Thursday, May 12, 2016

Modes of passenger transportation around the world

There was an interesting graphic in today's paper about the different modes of transport used in various countries across the world. The graph was culled from a more detailed US Energy Information Administration report on international passenger transportation trends.
The report's first conclusion is that annual passenger travel, in general terms, tends to increase with income. No surprise there, and a neat scatter graph shows a more or less straight-line progression from low passenger-miles and low per capita GDP regions like Africa and China, through the middle-ground countries like Japan, Europe, Australia and Canada, to the USA, which is way out in a class of its own, both in total mileage travelled and per capita GDP.
It was the breakdown of the modes of transport used for travel that particularly struck me, though. In Canada, about 95% of passenger transportation miles were travelled in "light-duty vehicles" (i.e. cars), with most of the rest utilizing buses, and just a tiny fraction using "two- or three-wheel" transportation (i.e. bikes) and passenger rail. The USA profile is similar, with slightly less car use (about 90%) and a little more bus transportation. Australia and New Zealand are also similar, with car use just under 90%, and a bigger contribution from rail transportation, and these were followed by Western Europe, with still less car mileage and substantially more bike mileage.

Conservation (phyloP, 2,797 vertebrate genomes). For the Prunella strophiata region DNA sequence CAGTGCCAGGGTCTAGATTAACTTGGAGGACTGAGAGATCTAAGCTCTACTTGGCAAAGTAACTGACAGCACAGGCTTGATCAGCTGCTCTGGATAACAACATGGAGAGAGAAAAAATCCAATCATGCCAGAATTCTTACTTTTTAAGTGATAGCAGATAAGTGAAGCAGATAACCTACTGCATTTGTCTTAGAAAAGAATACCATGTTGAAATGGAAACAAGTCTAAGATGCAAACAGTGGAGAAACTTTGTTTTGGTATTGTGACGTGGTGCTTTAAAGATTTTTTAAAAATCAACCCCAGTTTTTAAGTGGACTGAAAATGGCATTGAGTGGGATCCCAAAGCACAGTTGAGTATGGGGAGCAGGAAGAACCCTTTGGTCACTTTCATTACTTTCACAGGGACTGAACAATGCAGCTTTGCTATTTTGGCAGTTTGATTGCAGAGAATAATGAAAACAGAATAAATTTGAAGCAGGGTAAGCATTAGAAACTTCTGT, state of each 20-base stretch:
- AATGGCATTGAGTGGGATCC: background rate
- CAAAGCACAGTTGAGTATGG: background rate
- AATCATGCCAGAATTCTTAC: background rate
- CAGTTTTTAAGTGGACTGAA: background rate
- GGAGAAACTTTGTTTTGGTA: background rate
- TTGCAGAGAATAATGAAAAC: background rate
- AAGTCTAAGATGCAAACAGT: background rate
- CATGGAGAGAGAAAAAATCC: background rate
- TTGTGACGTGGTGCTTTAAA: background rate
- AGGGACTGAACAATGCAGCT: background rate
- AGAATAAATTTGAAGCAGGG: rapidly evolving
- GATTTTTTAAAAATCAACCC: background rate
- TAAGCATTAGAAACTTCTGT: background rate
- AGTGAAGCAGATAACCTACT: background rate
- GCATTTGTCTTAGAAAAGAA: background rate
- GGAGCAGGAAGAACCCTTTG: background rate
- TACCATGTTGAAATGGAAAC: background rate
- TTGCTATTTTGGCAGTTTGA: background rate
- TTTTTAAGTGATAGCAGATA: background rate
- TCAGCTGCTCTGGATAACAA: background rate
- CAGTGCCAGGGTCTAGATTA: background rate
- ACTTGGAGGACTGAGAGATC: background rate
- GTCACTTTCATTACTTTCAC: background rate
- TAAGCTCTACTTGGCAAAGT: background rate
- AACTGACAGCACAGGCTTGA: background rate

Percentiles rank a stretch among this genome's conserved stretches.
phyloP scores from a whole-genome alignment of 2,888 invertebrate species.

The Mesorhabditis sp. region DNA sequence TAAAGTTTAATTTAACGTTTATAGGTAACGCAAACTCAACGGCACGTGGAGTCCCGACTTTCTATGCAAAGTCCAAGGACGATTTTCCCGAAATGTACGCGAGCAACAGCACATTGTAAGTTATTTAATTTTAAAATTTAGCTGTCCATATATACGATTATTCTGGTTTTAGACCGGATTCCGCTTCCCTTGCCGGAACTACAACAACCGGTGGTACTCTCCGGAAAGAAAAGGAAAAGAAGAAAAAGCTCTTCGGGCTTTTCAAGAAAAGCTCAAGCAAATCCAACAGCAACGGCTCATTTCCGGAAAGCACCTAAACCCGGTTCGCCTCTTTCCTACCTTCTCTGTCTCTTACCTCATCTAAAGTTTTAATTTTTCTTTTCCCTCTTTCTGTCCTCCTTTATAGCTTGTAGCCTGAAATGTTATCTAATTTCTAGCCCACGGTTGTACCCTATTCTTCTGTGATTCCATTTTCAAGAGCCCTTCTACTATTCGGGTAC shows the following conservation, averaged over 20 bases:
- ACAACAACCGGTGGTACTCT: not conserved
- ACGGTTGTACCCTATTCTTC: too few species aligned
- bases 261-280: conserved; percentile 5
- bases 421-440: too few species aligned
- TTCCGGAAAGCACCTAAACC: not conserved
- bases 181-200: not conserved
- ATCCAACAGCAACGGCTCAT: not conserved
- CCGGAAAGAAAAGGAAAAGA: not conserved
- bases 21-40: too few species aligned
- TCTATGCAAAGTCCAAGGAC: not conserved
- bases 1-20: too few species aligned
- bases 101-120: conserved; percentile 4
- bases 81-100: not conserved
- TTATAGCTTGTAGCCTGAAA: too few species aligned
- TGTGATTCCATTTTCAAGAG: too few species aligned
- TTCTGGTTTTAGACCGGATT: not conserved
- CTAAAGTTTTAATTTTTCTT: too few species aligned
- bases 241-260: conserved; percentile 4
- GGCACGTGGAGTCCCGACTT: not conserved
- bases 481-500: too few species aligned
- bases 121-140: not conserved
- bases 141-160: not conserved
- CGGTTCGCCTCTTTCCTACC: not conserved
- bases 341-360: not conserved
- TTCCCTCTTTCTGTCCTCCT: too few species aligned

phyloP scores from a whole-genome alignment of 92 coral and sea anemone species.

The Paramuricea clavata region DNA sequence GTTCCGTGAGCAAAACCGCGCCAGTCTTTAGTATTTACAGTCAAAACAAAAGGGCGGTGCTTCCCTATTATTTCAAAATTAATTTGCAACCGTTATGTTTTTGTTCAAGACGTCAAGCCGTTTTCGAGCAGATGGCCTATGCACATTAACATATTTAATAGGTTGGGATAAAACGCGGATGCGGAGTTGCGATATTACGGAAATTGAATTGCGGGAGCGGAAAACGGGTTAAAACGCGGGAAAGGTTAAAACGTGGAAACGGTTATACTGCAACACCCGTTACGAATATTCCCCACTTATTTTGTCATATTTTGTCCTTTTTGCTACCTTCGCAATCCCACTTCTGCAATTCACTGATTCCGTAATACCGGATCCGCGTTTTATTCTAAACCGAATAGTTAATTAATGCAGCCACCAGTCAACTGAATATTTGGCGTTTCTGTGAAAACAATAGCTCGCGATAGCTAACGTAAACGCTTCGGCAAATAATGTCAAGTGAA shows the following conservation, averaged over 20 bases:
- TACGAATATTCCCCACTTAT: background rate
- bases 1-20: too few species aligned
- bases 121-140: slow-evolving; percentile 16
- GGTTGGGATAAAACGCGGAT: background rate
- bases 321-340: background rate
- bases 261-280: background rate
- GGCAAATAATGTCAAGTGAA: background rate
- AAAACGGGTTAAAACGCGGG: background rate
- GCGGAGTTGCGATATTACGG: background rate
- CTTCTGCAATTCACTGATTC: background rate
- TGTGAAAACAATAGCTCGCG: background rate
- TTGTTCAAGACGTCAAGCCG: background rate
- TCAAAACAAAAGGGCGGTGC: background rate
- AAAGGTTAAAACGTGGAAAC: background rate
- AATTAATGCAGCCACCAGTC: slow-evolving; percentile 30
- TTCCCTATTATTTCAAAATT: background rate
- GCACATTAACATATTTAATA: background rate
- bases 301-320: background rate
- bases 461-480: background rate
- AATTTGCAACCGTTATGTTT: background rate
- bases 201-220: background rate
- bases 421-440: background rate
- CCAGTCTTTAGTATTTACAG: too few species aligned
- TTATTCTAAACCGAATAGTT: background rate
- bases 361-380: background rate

The picture only starts to change significantly with Japan, where cars are only responsible for just over 60% of passenger miles, rail nearly 30%, and the remainder almost evenly split between buses and two-and three-wheel transportation. In China, less than 40% of journeys use cars, along with about 25% by rail, and the rest split pretty evenly between bus transportation and two- and three-wheel modes of transport. Most of Africa and South and Central America have car use down at levels of 40% - 45%, with most of the rest coming from bus journeys. India is a case on its own, with rail transportation responsible for nearly half of the total, buses another third, and car journeys accounting for less than 20% of total annual passenger miles.
Fascinating. And kind of depressing.

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